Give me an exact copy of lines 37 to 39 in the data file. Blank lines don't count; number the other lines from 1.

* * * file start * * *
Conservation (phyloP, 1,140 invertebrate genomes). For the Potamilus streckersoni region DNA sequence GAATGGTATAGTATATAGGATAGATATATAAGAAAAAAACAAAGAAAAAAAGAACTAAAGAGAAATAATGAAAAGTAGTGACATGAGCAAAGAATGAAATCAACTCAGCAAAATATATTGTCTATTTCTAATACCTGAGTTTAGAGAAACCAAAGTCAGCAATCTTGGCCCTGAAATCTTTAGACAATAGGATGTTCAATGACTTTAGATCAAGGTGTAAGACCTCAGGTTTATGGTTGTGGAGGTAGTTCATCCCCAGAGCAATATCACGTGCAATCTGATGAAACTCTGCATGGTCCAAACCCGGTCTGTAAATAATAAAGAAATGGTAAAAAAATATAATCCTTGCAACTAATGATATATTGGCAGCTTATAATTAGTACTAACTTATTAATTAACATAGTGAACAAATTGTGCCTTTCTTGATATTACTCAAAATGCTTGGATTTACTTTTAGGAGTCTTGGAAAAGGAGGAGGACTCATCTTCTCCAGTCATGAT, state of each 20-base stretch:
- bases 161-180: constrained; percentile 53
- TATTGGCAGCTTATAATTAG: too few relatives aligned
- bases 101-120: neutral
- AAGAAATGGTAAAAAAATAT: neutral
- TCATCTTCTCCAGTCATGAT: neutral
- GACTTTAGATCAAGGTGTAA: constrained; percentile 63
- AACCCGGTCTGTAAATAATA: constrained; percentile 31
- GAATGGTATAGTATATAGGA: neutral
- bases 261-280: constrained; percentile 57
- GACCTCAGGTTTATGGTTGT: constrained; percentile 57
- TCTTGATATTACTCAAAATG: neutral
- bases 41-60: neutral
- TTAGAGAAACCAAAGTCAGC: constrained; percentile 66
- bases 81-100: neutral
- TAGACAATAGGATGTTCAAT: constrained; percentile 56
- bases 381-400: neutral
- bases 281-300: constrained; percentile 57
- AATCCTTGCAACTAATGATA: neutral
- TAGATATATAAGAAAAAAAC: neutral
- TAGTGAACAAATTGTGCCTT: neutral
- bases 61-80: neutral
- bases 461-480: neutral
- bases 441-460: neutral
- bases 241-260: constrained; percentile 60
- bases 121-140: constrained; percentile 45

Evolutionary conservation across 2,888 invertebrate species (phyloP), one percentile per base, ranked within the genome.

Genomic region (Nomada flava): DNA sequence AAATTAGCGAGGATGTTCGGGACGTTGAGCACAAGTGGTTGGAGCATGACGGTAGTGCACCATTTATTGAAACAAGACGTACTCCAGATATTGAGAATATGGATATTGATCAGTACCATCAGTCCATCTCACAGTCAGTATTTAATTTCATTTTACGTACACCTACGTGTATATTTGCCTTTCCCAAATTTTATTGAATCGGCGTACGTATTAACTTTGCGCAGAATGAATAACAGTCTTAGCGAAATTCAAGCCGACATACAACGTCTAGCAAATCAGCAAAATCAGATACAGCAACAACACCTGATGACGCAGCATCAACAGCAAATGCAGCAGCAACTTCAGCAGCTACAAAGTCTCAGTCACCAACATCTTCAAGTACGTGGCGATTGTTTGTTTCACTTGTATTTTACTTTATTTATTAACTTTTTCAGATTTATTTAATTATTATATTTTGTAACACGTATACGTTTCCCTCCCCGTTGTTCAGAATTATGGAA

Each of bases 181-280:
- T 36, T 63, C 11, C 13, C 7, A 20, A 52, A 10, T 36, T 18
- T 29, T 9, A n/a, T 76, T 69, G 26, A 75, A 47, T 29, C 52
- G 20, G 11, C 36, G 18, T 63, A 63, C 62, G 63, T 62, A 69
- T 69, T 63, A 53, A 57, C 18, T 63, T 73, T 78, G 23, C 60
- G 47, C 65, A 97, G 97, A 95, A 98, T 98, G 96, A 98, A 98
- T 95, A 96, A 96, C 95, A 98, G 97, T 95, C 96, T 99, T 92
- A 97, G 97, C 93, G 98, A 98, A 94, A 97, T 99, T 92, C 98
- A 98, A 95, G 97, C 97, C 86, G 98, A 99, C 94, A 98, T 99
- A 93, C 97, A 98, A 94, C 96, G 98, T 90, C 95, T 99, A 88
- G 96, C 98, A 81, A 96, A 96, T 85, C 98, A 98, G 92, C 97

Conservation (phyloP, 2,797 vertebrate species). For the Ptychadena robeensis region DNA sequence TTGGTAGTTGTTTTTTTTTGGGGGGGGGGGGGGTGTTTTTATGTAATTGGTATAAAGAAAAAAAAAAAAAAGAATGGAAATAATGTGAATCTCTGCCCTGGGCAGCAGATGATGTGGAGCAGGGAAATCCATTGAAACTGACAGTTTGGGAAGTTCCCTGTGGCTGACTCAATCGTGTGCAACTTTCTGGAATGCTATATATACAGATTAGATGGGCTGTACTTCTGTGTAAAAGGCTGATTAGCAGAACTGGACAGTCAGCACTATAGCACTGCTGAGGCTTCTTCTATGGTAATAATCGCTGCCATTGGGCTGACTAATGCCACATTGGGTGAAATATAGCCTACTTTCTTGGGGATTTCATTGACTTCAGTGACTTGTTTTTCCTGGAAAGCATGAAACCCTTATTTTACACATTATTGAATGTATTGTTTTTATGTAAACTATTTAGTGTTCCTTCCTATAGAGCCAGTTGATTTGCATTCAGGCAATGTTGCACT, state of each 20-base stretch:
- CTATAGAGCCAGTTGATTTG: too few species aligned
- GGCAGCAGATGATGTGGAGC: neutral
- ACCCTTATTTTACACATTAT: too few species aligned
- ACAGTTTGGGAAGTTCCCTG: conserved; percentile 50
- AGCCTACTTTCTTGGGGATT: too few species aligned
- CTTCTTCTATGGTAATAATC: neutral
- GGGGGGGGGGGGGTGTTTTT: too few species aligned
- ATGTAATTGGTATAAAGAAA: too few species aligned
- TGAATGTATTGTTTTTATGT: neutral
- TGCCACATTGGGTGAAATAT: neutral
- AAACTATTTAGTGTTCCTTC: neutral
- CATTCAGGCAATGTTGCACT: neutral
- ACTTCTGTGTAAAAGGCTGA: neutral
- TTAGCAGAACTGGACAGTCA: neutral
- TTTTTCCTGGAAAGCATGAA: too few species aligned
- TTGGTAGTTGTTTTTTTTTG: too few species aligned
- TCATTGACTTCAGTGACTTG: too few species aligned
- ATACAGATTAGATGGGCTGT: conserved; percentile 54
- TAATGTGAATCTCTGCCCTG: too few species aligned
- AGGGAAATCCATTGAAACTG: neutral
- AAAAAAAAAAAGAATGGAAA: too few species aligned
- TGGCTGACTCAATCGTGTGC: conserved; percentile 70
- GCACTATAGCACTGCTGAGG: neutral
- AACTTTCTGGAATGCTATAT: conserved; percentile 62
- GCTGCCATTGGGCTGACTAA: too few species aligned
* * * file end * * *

- A 98, A 95, G 97, C 97, C 86, G 98, A 99, C 94, A 98, T 99
- A 93, C 97, A 98, A 94, C 96, G 98, T 90, C 95, T 99, A 88
- G 96, C 98, A 81, A 96, A 96, T 85, C 98, A 98, G 92, C 97